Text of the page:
They are four musketeers, crusading for a common cause: Beer.
But their Wild Bones Brewing Co. venture, if approved, won’t have a bar, or blaring music, or TVs.
“We don’t want you to come here, watch a football game and get rowdy. We have a no- tolerance policy on drunken idiots,” Alaine Anderson told the Morristown zoning board on Wednesday.
Anderson, 30, her husband Scott Anderson, 32, and their friends Anthony Necco, 32, and Steven McConnell, 29, want to start a brewery in a former auto repair shop at 95 Morris St.
Not a brew pub, mind you. That would involve food, which brings extra sanitation concerns for the delicate brewing process–and much costlier liquor licenses.
Rather, the Wild Bones team said it intends to promote “beer tourism,” with tours of the 4,500-square-foot brewery culminating in a “tasting room” where patrons can sample beers and buy “growlers to go.”
Beer also would be sold to area bars and restaurants. Private parties might book the brewery as well.
“It’s a family friendly, casual, laid-back atmosphere… We want people to come have a good conversation over a local, creative product,” said Alaine Anderson, comparing the vibe to the Twin Elephant Brewing Co. in Chatham.
The Wild Bones partners need a use variance because breweries are not included in Morristown’s zoning master plan. Questions about signage, noise, deliveries, parking and production hours must be resolved, too.
Friends and family of the applicants packed Wednesday’s hearing, which included testimony from architect Jeff Rawding. Attorney Doug Henshaw said he will present project planning consultant Michael Tobia, along with details about signs and a fire exit, when the hearing resumes on May 17, 2017.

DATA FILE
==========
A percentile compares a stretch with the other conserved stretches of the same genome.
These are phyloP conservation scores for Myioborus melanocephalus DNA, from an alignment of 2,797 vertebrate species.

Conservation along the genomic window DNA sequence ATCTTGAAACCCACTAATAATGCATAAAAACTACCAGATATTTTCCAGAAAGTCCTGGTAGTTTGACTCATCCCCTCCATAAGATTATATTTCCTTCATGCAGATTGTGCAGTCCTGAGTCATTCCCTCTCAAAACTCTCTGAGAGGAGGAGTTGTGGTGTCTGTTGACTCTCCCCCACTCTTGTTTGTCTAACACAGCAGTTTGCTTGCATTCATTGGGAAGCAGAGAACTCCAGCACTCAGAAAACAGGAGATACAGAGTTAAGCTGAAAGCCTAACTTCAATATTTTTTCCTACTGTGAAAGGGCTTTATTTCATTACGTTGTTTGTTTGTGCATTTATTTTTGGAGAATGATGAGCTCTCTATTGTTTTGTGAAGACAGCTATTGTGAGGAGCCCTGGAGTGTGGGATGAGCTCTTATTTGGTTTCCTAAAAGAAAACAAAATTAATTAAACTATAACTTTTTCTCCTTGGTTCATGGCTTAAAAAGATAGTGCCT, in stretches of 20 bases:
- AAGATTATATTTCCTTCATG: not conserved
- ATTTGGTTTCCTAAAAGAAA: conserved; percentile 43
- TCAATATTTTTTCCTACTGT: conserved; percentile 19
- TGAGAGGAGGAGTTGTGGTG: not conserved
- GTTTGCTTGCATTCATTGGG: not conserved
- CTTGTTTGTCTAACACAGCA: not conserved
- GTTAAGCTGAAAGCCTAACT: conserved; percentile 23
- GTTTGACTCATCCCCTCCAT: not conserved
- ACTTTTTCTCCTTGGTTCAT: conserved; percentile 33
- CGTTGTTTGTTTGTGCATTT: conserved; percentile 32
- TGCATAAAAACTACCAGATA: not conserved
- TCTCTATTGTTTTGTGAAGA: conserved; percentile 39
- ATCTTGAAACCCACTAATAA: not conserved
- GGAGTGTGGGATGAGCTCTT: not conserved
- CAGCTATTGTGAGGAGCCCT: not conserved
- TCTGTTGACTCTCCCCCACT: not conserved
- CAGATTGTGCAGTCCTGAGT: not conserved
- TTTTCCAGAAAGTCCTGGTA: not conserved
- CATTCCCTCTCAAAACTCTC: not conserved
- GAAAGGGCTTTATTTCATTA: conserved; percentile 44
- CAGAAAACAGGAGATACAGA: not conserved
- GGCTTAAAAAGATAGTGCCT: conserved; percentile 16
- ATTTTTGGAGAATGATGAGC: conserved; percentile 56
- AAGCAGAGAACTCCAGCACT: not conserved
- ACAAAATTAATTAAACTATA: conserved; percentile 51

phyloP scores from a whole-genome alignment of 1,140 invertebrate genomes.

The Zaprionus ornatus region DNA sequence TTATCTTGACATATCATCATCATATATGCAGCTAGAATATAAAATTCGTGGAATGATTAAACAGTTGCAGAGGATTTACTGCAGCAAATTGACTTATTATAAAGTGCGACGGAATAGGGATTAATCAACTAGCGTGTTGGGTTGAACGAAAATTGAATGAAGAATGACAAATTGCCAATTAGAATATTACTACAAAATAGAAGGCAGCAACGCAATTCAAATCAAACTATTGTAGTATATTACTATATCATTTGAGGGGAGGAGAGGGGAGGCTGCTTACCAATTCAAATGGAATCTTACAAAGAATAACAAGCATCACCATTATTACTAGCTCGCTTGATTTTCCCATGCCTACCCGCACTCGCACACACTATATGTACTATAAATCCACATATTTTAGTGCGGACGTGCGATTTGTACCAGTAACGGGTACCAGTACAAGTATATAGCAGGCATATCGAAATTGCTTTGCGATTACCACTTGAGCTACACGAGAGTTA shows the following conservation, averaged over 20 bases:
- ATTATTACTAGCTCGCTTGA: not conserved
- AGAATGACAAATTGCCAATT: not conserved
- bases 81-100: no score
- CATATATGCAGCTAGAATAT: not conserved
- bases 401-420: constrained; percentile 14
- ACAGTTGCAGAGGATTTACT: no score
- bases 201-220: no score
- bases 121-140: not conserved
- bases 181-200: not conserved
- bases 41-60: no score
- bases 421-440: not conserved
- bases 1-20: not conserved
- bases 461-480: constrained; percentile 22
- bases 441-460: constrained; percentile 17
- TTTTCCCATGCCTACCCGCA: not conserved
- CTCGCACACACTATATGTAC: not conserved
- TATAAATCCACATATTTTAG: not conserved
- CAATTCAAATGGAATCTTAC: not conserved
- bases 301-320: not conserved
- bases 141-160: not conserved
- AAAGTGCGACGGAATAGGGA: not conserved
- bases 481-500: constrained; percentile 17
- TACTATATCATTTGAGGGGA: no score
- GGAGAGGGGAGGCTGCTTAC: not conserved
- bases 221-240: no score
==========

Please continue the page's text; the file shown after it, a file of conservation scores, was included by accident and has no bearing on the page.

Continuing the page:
The applicants are well aware of controversies involving Morristown’s busy bar scene on South Street.
“We’re doing everything we can to distance ourselves from that,” Henshaw said.
Brewing could run from 8 am to 10 pm on Mondays and Tuesdays and “as needed,” Alaine Anderson said. Tasting tours would be scheduled for the remainder of the week.
Although state and local regulations allow for greater capacity, the partners envision maximum occupancy of 75 persons inside and 30 on the patio, according to Rawding, the architect. Those estimates include seated and standing patrons.
Board members got a crash course in brewing– although the partners actually anticipate spending more time cleaning than brewing, Alaine Anderson said.
Waste water will be evaporated, and used grain will be donated to area farmers.
Partner Steven McConnell’s brewing primer was replete with references to crushed and pelletized endosperm, yeast, heat exchangers, fermentation vessels, and boil kettles.
“We read a lot of books,” McConnell told MorristownGreen.com.
The Morristown High School graduate resides in Morris Plains and is a concessions manager for the New Jersey Performing Arts Center. He has taught guitar at the Original Music School, and toured with the band Murder and the Harlot.
But home brewing has been McConnell’s passion for the last four years. The same goes for Anthony Necco, a Morristown native who is beer manager at Kings and a former freelancer for the Colbert Report (graphics) and Villa Enterprises (video).
They met the Andersons at Morristown’s End of Elm tavern, where Scott Anderson is beer buyer and bartender.
“We all love craft beers,” said Alaine Anderson, whose degree is in architecture.
She and her husband each have more than a dozen years of experience working in restaurants and bars. They live in Morristown with their 2-year-old daughter, Adriana.
Wild Bones–the name was inspired by the song Rotten Bones by New Jersey band Gaslight Anthem–is a giant leap for the partners. Brewing gear will cost them about $200,000, Alaine Anderson said.
It’s also uncharted territory for the zoning board.
“This is a unique and emerging type of thing,” town Planner Phil Abramson said of breweries. “They’re ahead of our code. That’s why we’re here.”